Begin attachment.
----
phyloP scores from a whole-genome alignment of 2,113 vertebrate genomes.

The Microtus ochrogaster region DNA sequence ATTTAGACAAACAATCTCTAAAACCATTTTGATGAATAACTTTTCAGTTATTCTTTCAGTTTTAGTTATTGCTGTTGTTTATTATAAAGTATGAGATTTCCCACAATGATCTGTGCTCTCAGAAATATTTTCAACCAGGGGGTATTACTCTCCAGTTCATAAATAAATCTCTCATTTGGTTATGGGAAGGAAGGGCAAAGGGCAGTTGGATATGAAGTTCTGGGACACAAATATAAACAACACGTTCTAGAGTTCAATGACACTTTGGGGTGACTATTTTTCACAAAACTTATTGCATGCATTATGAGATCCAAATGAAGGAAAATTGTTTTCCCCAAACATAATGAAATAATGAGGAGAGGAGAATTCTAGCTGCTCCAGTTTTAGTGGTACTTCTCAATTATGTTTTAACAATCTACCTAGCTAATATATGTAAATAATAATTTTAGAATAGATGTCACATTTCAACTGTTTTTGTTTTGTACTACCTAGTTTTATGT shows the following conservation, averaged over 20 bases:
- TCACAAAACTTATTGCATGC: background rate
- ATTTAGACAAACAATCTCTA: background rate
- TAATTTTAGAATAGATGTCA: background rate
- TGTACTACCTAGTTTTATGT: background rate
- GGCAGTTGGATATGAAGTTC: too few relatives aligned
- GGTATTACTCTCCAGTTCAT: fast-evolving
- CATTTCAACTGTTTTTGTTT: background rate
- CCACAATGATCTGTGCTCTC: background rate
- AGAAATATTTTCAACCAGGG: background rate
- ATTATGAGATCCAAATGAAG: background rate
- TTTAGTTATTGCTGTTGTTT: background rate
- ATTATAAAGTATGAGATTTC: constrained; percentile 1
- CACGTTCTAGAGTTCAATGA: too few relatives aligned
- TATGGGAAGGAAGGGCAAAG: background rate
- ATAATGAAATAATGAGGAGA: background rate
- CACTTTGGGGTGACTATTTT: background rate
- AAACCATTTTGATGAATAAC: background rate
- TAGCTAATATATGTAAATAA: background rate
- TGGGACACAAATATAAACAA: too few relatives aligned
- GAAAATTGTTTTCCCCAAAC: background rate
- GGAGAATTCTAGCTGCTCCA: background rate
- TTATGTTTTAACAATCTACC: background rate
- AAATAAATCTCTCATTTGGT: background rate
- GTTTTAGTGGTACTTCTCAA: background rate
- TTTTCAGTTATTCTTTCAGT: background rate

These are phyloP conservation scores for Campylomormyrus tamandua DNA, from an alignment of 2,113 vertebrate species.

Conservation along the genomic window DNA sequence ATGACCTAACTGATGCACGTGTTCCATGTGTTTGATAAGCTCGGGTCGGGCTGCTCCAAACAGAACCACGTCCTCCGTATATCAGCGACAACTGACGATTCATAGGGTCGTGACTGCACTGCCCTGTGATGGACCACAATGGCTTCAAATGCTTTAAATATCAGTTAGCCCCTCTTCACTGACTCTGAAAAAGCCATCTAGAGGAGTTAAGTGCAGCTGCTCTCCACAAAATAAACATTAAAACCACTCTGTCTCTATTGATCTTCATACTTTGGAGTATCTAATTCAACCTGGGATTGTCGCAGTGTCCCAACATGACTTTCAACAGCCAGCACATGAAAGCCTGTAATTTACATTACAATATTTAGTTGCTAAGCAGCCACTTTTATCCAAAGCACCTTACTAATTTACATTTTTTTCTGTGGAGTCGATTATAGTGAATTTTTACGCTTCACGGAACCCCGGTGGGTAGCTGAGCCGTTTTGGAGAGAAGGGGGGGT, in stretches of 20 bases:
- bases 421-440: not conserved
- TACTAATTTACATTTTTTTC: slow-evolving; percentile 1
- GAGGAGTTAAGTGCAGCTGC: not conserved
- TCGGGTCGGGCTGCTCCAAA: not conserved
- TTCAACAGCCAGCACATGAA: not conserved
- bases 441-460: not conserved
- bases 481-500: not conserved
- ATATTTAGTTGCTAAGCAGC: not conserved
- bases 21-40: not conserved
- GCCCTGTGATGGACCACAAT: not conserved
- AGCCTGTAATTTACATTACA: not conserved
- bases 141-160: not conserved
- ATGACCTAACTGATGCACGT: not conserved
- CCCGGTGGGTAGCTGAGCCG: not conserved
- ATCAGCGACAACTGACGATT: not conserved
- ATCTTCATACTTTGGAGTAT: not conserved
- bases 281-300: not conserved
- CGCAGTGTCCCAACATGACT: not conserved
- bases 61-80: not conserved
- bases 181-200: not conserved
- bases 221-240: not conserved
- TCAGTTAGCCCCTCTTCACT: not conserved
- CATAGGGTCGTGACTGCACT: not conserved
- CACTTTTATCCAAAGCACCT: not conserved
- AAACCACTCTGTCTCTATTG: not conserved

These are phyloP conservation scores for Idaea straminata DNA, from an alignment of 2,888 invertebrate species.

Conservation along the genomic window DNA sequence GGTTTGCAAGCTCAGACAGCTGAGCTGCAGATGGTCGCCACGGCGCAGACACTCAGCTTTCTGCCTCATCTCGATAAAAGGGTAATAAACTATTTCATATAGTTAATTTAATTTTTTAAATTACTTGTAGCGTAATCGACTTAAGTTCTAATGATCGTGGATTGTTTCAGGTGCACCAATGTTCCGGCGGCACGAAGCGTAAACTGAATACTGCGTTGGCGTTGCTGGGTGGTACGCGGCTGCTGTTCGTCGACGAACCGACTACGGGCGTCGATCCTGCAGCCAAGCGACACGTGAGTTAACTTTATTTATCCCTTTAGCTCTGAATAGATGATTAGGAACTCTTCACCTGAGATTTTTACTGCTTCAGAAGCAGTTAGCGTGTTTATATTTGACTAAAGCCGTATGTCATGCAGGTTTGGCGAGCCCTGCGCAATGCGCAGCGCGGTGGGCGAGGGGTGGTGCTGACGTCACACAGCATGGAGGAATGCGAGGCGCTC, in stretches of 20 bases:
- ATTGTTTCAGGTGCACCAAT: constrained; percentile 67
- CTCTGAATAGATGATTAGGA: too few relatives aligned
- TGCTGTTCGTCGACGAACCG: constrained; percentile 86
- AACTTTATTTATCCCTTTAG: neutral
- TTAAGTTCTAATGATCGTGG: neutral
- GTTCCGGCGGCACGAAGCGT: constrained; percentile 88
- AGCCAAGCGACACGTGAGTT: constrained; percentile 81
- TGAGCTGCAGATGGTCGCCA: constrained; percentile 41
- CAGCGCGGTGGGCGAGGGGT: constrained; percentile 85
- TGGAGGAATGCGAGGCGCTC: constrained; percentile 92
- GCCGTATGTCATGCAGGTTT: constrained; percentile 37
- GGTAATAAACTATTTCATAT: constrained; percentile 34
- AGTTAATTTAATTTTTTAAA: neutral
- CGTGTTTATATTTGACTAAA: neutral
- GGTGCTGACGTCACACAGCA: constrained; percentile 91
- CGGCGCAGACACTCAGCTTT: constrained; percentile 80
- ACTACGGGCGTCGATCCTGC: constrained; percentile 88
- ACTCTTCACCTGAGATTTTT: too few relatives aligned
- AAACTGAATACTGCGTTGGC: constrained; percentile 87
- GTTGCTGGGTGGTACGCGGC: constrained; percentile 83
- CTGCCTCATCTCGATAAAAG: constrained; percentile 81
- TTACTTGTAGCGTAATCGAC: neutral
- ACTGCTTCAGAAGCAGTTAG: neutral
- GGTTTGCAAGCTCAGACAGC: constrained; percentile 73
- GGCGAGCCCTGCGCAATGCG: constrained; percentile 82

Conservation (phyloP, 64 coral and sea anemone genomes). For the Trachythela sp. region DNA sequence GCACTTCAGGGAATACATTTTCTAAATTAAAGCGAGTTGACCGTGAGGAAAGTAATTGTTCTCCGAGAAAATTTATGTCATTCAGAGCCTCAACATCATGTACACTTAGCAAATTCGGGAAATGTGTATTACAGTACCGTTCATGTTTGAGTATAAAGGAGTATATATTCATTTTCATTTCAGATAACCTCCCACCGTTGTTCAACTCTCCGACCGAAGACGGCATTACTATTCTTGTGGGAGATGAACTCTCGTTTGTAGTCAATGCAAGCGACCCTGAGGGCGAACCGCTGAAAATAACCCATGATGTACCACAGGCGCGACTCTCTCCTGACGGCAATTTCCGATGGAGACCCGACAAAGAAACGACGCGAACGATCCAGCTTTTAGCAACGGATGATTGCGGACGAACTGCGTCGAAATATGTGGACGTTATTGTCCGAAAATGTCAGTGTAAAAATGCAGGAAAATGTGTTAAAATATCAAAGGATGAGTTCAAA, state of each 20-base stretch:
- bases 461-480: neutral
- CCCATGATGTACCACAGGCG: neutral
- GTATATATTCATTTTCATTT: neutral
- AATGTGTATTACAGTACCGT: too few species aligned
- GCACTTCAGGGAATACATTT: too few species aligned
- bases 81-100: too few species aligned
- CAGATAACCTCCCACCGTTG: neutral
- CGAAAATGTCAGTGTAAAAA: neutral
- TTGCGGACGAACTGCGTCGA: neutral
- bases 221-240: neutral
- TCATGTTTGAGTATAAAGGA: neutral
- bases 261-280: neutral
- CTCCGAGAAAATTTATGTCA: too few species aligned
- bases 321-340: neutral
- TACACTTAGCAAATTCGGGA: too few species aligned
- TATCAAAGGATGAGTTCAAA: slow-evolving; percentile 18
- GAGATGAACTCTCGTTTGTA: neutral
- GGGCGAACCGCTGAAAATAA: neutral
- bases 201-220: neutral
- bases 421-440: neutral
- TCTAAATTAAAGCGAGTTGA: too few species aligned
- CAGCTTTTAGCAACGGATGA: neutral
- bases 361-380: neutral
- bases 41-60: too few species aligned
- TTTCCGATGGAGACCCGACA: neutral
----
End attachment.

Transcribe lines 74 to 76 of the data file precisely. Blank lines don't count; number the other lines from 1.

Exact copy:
- ACTCTTCACCTGAGATTTTT: too few relatives aligned
- AAACTGAATACTGCGTTGGC: constrained; percentile 87
- GTTGCTGGGTGGTACGCGGC: constrained; percentile 83